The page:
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Former Zambian first lady’s body repatriated

By Farirai Machivenyika recently in LUSAKA, Zambia

The body of former Zambian first lady Ms Betty Kaunda (83) who died in Harare on Wednesday was yesterday repatriated to Zambia.

Pallbearers carry the casket bearing the body of former Zambian first lady Mrs Betty Kaunda on arrival at Kenneth Kaunda International Airport in Lusaka, Zambia, yesterday.
Pallbearers carry the casket bearing the body of former Zambian first lady Mrs Betty Kaunda on arrival at Kenneth Kaunda International Airport in Lusaka, Zambia, yesterday.

It was accompanied by Dr Kenneth Kaunda, Zambia’s ambassador to Zimbabwe Ms Ndiyoyi Mutiti, relatives, a representative of the Mozambican community in Zimbabwe Ms Esmeralda Masingue and senior Zimbabwe Government and Zanu-PF officials.

The body was received at Kenneth Kaunda International Airport by Zambian President Mr Michael Sata, his deputy Mr Guy Scott, senior Zambian government officials and hundreds of mourners.

The Zimbabwean delegation comprised Zanu-PF national chairman Simon Khaya Moyo and Transport, Communications and Infrastructural Development Minister Nicholas Goche. Zanu-PF spokesperson Cde Rugare Gumbo, Politburo members Kumbirai Kangai, Oppah Muchinguri and Victoria Chitepo also accompanied the body.

In his condolence message to Dr Kaunda, Khaya Moyo said Zimbabwe shared with the Zambians and the Kaunda family their loss.

“On behalf of my delegation, this development has disturbed all of us. Our President (Mugabe) left (for New York) last night (Wednesday) a very disturbed man and he thought it prudent that we accompany you with the body of our mother across the Zambezi (River). This burden is not an easy burden to carry that is why we want to assist you in carrying it,” he said.

Khaya Moyo said a lot of Zimbabwean leaders grew under Kaunda’s mentorship.

“A lot of us grew up under your guidance in this country and she was always there for you. What has happened here are the actions of the almighty and as they say he gives and he takes. We know you taught us a lot of things to do and not to do and our mother as a loving person was not only a mother to your family, but to all of us. She gave you strength to propel the struggle against oppression for your country and the rest of Africa.”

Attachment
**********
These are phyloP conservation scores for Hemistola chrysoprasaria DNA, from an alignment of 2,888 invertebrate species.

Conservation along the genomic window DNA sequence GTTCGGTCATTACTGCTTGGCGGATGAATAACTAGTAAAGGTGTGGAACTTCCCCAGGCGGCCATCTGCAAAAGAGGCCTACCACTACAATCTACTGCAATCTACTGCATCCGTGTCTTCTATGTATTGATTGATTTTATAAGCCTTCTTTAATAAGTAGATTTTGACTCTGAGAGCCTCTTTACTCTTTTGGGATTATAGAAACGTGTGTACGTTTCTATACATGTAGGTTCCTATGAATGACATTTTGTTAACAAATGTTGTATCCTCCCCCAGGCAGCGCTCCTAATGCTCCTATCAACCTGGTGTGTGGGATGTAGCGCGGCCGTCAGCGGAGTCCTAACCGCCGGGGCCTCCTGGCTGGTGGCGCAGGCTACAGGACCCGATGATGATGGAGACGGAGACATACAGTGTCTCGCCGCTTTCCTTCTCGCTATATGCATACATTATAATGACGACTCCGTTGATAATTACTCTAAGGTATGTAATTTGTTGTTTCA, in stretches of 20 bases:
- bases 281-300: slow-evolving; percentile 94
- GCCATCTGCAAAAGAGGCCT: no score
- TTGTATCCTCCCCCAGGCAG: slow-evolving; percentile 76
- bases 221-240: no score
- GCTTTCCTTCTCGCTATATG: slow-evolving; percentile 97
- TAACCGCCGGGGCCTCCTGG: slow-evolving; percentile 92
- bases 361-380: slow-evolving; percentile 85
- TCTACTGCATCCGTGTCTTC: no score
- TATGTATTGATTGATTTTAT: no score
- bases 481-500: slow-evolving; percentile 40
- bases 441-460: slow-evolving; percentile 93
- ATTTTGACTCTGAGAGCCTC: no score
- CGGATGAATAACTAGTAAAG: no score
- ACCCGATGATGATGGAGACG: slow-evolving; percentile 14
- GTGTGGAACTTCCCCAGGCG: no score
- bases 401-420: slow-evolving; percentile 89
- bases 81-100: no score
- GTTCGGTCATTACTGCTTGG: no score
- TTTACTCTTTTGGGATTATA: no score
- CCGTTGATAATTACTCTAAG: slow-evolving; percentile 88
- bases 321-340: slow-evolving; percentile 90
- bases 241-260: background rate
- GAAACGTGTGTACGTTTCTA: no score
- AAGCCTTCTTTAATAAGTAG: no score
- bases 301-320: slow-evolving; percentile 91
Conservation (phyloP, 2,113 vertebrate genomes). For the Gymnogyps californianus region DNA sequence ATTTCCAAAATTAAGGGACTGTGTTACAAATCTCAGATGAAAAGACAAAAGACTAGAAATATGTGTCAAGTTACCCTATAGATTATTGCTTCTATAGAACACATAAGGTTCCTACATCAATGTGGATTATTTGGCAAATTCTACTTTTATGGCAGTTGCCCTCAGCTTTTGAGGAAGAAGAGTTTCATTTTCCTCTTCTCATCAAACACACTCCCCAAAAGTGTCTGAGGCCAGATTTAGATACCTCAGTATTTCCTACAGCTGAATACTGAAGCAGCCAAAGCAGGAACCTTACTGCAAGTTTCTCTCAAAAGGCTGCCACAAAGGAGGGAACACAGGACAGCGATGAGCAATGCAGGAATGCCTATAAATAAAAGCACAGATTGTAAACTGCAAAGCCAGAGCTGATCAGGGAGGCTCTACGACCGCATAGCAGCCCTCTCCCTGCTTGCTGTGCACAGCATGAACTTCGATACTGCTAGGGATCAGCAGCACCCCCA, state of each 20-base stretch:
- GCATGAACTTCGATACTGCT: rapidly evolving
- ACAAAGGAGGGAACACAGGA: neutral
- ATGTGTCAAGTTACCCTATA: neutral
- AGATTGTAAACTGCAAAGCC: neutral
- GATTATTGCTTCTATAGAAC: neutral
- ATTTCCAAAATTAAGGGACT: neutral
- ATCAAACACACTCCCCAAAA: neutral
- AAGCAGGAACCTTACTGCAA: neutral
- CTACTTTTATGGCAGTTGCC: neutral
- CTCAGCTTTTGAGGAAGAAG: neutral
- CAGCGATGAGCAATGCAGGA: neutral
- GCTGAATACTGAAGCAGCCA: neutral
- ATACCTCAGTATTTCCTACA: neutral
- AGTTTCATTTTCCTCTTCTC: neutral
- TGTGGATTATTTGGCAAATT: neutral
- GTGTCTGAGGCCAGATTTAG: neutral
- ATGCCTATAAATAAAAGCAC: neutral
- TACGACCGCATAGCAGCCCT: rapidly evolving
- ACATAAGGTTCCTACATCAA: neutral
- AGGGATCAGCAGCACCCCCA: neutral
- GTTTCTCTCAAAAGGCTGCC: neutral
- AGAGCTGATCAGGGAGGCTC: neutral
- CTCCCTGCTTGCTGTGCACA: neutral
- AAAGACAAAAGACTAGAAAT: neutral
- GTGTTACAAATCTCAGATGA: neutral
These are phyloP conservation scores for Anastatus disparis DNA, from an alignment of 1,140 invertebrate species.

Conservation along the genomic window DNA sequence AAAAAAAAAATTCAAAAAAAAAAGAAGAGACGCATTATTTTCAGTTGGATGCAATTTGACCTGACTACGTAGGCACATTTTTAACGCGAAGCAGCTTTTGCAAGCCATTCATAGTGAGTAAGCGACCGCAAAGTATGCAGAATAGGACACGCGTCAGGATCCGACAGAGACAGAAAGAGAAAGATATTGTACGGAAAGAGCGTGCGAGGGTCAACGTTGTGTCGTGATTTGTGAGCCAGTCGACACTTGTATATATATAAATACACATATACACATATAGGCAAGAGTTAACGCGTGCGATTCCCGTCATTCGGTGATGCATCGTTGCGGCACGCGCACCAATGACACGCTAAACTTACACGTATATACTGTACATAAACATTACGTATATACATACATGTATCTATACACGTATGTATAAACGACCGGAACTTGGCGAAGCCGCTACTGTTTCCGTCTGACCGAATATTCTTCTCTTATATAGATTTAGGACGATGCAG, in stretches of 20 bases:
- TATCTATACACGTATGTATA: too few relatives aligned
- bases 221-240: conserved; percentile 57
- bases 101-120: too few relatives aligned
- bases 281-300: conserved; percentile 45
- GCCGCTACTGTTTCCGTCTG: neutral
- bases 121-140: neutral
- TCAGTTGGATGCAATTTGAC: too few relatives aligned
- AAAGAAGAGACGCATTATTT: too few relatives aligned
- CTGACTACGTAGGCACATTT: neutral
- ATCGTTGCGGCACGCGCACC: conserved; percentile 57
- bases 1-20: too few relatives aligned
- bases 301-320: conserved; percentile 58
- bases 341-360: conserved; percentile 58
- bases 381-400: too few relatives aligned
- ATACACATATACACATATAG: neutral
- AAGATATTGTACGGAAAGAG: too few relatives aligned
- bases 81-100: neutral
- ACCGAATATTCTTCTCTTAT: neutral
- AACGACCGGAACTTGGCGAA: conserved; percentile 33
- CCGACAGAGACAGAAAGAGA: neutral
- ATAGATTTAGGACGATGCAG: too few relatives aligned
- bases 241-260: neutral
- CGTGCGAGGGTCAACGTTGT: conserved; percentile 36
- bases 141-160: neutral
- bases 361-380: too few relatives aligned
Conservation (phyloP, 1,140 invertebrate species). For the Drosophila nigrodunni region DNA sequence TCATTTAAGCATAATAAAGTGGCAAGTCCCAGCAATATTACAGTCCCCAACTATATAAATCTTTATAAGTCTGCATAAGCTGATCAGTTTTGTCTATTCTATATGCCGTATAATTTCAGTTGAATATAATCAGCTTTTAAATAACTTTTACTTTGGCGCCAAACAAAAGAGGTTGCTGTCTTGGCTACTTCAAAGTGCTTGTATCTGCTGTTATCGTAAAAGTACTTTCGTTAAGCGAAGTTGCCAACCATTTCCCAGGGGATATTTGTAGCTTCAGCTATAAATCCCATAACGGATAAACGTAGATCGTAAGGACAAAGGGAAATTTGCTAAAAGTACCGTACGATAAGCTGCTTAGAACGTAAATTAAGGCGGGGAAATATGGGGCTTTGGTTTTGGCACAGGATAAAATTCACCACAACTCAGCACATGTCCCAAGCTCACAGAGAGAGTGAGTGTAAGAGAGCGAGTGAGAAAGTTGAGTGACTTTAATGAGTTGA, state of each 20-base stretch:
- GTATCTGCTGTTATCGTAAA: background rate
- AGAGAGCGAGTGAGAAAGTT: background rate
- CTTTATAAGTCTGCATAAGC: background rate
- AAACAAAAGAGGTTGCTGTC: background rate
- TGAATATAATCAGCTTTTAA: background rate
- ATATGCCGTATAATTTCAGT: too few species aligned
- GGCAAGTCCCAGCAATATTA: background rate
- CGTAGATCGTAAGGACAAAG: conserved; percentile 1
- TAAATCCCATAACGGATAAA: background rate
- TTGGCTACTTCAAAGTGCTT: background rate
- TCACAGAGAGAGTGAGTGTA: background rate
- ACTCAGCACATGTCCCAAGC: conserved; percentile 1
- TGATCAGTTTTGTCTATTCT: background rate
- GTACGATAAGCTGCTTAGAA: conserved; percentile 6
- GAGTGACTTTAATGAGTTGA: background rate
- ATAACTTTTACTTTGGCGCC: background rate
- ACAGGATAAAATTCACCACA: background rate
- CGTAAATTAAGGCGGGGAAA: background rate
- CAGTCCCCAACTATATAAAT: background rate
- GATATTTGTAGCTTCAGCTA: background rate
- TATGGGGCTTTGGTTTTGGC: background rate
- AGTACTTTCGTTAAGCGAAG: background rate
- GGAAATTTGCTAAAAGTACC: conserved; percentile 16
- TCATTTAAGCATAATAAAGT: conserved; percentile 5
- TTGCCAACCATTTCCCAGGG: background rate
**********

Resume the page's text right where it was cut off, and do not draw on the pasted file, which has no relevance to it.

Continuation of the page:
Dr Kaunda thanked Zimbabwe and Sadc for its assistance during the bereavement.

“On behalf of my family, I want to say how grateful we are about how my dear lady has been treated by the whole of Southern Africa. In South Africa they sent the Speaker of the province (Gauteng) where I was when she died, (Mrs Thandiwe Maseko) and provided a plane for me and my delegation and President Mugabe came to console me and my colleagues at the airport before he left.

“All of you have provided a lot of things including the plane that brought us here (Air Zimbabwe). This is an amazing expression of genuine love for our people. You have spent so much time and so much money to bring her body here,” he said.

Dr Kaunda urged Zimbabweans not to be swayed in their pursuit for self determination.

“I am grateful Cde National Chairman (Khaya Moyo) please continue to do what you are doing. I am very proud of what you are doing in Zimbabwe. They tried to divide you but you fought hard and now you are united so please continue,” he said.

He said burial arrangements would be announced in due course. Before the body left Harare, a church service led by Zimbabwe Defence Forces Chaplain General Colonel Joseph Nyakudya was held at a local funeral parlour.

Minister of State Security Dr Sydney Sekeramayi, Media, Information and Publicity Minister Webster Shamu, acting ZDF commander Air Marshall Perrance Shiri and other senior military officers also attended the service.

At the service, Dr Kaunda thanked Zimbabweans for their good neighbourliness and sang a song for his departed wife.

He said she had provided for their family during times he was jailed during their struggle for independence. Mrs Kaunda died at her daughter’s house in Borrowdale Brooke in her sleep on Wednesday morning. She is survived by a husband, 10 children, 30 grandchildren and 11 great grandchildren. The Herald

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